Wide Selection Handcycles
starting at $1170.00
Also: known as hand
crank bike, hand powered bike or hand bikes.
of what you call them, a hand bike can be a lot of fun and an
excellent form of exercise.
Seven Wonders of Hand cycling
Defining great reasons to
by Laurie Rappl , PT
I have been a recreational
hand cyclist for two years. Much is written about the elite
athletes and the mega-long-distance riders, but most of
us are just your three-or-four-times-a-week-,
a-few-miles-a-day type of the average person looking to stay in shape,
have some fun, and meet some new people riders. I think
hand cycling is a perfect recreational
sport for the average person looking to stay in shape have
some fun and meet some new people.
My favorite things about
hand cycling include the following:
- Itís outside.
I love the outdoors. I spend all
day indoors at work, or escaping the heat of South
Carolina in the summer. Hand cycling is a fun way to
get outdoors whether you have someone with you or
not. You can do it in the cool of the morning or
evening, with a group or by yourself.
- Iíve lost weight and feel
Who doesnít want to do that? Since Iíve added
regular hand cycling to my weekly routine, Iíve lost
weight and toned my body. I feel better and look
better. Even if you donít want to lose weight, toned
muscles look so much better than flabby ones.
- The speed option.
Ah, the wind in my hair and the
breeze at my back. I enjoy anything that gets me
moving faster than I do everyday in my manual
wheelchair and the less effort the better! Kayaking,
downhill skiing, water skiing. For me, sports has to
be very different from everyday movement ó and hand
cycling fills the bill. On flat terrain, you can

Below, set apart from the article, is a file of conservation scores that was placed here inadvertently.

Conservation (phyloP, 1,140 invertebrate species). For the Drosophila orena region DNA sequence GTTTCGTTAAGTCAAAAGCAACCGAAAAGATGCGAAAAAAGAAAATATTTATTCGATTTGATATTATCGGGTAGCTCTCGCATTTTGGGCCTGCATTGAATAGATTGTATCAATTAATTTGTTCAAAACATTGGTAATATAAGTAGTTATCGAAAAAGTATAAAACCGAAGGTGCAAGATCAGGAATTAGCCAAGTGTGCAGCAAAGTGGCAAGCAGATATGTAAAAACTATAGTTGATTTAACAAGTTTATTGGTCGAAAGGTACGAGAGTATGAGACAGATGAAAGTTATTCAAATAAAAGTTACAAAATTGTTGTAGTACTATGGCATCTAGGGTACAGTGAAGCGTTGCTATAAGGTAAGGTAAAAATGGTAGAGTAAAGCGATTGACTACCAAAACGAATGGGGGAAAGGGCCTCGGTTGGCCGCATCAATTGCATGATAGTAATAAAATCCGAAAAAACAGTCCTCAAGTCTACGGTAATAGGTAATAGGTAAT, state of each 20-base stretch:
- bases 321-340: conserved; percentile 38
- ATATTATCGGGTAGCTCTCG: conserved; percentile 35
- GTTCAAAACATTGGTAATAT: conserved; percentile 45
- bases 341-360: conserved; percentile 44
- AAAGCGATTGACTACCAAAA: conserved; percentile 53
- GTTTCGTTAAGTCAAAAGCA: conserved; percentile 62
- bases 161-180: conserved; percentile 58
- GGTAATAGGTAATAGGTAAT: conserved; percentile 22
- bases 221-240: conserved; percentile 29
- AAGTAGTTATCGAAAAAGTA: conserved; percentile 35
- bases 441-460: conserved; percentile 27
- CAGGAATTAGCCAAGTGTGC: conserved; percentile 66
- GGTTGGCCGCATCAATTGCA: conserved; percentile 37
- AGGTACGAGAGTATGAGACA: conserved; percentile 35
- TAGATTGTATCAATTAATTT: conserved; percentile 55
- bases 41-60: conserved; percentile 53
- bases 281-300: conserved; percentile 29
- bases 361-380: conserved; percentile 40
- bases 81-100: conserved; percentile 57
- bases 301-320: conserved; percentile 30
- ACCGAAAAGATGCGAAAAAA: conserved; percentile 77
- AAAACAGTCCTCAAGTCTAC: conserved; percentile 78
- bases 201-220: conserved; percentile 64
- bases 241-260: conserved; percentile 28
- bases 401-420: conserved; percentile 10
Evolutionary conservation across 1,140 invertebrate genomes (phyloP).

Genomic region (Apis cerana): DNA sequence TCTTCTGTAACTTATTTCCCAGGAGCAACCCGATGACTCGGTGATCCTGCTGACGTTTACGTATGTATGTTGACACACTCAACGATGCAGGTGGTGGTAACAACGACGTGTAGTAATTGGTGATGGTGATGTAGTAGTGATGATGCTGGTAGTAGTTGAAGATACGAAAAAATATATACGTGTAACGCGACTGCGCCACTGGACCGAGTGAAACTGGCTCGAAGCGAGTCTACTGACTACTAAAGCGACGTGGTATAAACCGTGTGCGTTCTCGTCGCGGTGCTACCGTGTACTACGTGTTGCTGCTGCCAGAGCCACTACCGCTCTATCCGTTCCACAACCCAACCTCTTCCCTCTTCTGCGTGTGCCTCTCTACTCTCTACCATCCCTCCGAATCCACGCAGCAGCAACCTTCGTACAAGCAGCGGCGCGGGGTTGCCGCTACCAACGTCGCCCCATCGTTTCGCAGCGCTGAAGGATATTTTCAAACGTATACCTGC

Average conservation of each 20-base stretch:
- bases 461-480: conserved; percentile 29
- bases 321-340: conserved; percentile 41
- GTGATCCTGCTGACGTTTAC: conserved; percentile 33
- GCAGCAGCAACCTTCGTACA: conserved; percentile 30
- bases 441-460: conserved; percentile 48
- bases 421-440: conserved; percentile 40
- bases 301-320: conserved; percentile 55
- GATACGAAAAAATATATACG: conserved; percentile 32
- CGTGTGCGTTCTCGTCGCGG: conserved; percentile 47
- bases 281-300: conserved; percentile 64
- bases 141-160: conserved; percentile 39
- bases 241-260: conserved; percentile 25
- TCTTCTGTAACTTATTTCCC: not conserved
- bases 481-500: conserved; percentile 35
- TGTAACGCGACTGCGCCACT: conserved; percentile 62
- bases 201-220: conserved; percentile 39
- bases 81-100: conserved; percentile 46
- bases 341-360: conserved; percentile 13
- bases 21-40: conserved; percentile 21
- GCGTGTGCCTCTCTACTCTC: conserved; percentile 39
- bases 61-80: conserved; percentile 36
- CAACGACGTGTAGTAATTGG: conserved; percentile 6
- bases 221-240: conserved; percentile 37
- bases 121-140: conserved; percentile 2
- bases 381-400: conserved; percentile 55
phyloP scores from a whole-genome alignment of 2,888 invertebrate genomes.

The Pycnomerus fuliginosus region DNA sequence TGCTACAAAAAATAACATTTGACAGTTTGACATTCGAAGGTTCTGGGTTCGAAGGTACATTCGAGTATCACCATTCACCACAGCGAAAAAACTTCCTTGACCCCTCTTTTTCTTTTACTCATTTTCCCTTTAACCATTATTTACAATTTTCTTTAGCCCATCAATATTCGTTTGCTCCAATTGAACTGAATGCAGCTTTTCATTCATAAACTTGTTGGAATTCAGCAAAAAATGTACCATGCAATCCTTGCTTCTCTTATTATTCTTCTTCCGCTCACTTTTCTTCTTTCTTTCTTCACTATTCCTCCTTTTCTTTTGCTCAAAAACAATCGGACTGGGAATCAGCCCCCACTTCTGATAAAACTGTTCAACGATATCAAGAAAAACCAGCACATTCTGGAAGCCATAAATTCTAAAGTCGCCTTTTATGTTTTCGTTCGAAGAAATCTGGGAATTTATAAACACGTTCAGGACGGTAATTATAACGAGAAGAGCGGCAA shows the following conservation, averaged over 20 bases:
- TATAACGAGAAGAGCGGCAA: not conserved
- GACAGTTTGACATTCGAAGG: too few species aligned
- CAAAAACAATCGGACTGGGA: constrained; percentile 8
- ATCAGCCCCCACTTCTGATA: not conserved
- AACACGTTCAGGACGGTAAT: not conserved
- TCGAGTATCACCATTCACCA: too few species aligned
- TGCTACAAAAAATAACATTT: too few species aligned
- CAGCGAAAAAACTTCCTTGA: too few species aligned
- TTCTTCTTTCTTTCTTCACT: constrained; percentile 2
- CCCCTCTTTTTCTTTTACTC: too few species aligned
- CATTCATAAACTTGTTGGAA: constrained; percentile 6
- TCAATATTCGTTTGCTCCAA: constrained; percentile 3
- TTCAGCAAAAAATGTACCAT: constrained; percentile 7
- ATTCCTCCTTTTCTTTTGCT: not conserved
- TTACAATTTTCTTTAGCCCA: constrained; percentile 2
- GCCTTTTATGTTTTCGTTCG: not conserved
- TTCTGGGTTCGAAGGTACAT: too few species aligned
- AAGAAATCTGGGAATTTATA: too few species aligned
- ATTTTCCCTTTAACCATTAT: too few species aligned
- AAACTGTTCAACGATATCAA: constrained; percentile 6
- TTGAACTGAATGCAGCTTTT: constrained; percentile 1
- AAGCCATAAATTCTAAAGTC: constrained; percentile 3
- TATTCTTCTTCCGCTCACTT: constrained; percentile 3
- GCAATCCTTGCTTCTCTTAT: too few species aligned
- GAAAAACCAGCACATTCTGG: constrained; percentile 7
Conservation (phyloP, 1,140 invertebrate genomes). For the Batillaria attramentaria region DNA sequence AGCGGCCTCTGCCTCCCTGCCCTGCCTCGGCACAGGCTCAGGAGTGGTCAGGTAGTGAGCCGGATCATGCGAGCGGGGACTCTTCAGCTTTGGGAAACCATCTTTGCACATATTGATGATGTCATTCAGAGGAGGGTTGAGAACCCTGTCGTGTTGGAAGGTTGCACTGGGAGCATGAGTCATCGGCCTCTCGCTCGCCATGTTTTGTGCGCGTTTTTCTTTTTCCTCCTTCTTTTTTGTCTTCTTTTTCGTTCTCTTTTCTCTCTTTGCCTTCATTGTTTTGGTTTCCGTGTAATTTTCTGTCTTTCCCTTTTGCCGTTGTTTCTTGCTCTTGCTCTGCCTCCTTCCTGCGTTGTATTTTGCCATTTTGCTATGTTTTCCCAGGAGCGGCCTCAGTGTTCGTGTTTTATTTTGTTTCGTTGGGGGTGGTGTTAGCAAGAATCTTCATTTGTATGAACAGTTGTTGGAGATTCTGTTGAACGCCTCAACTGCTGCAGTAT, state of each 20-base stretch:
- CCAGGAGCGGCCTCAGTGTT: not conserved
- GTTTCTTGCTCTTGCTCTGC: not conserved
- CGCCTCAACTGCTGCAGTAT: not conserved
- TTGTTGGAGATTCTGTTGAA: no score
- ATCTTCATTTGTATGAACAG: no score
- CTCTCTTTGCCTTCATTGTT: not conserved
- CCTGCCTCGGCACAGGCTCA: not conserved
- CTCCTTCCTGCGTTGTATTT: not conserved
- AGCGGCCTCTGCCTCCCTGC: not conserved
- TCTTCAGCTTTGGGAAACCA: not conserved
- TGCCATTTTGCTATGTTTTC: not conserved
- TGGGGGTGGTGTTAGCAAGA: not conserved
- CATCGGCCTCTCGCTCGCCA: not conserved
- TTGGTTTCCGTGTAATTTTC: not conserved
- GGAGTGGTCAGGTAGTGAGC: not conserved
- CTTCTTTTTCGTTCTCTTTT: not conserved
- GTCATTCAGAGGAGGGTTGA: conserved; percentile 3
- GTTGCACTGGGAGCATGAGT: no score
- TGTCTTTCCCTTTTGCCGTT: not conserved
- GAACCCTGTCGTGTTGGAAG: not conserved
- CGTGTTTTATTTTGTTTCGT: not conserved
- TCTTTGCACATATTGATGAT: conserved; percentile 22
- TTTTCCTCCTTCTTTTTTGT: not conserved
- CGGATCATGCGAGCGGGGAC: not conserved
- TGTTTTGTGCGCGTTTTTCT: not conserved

blast with very little effort using the gears on the
bike. Downhill requires even less effort. Yes, uphill
can be a struggle, but the feeling of the downhill
afterward is worth it!
- The slow option.
Sometimes I like to take it easy. Just drift along and look at plants and houses and
things in the world. With a hand cycle you can go as fast
or as slow as you want.
- Itís great exercise.
If you havenít exercised in a
while, other than using your wheelchair ó and even if
you have ó hand cycling will wake up muscles you
forgot you had.
Turning the crank is a
repetitive motion at about chest height that works all
of your body. You donít realize it until you get
moving. Pedaling obviously involves your back,
shoulders and arms. You use your neck and trunk
muscles to stabilize your body on the seat and some
models require trunk motion to turn the bike. Because
the pedaling motion is a push/pull, your trunk muscles
do much more than isometrics (where the muscle
contracts and the body doesnít move. eg; like when a
gymnast on the rings or a figure skater holds a
position). My abdominals contract and relax
rhythmically with the pedaling motion.
- With old friends, new
friends, or alone.
You can hand cycle alone, if thatís your mood. Or,
you can cycle with friends or loved ones. Itís a
sport that crosses the barrier of the impediment of
the " wheelchair".
Itís a fun thing to talk
about with people. "I bike a lot." "You
bike?!? How do you do that?!? Wow, thatís
neat!" Suddenly, youíre not an unusual person in
a wheelchair; youíre an athlete.
The cycling people Iíve met
are great! Theyíre energetic; theyíre into the
outdoors , feeling good and enjoy life.
- Itís healthy!
My circulation improves when I cycle. The swelling in
my legs goes down dramatically. Since my legs are
stuck straight out in front of me, on the bike, I feel
like I re-acquaint myself with my feet. Also, my, ummm,
shall I say ó ability to eliminate waste products
ó is so much easier when I cycle regularly!
Go for it! Try one! Most owners
will be glad to share their bike if you want to try one
out. You have nothing to lose, and absolutely everything
to gain! Then buy
your own hand cycle and
Go to Here
for a wide selection of Hand bikes at very competitive
Rappl, PT, is clinical
support manager for Span-America Medical Systems Inc., Greenville,
S.C. She is active with the American Physical Therapy Association.
She's also a presenter at APTA conferences as well as other
meetings where she focuses on pressure ulcer prevention and other
July 16, 2000
| News | Health
| SCI | Motivation |
Jobs | Speaker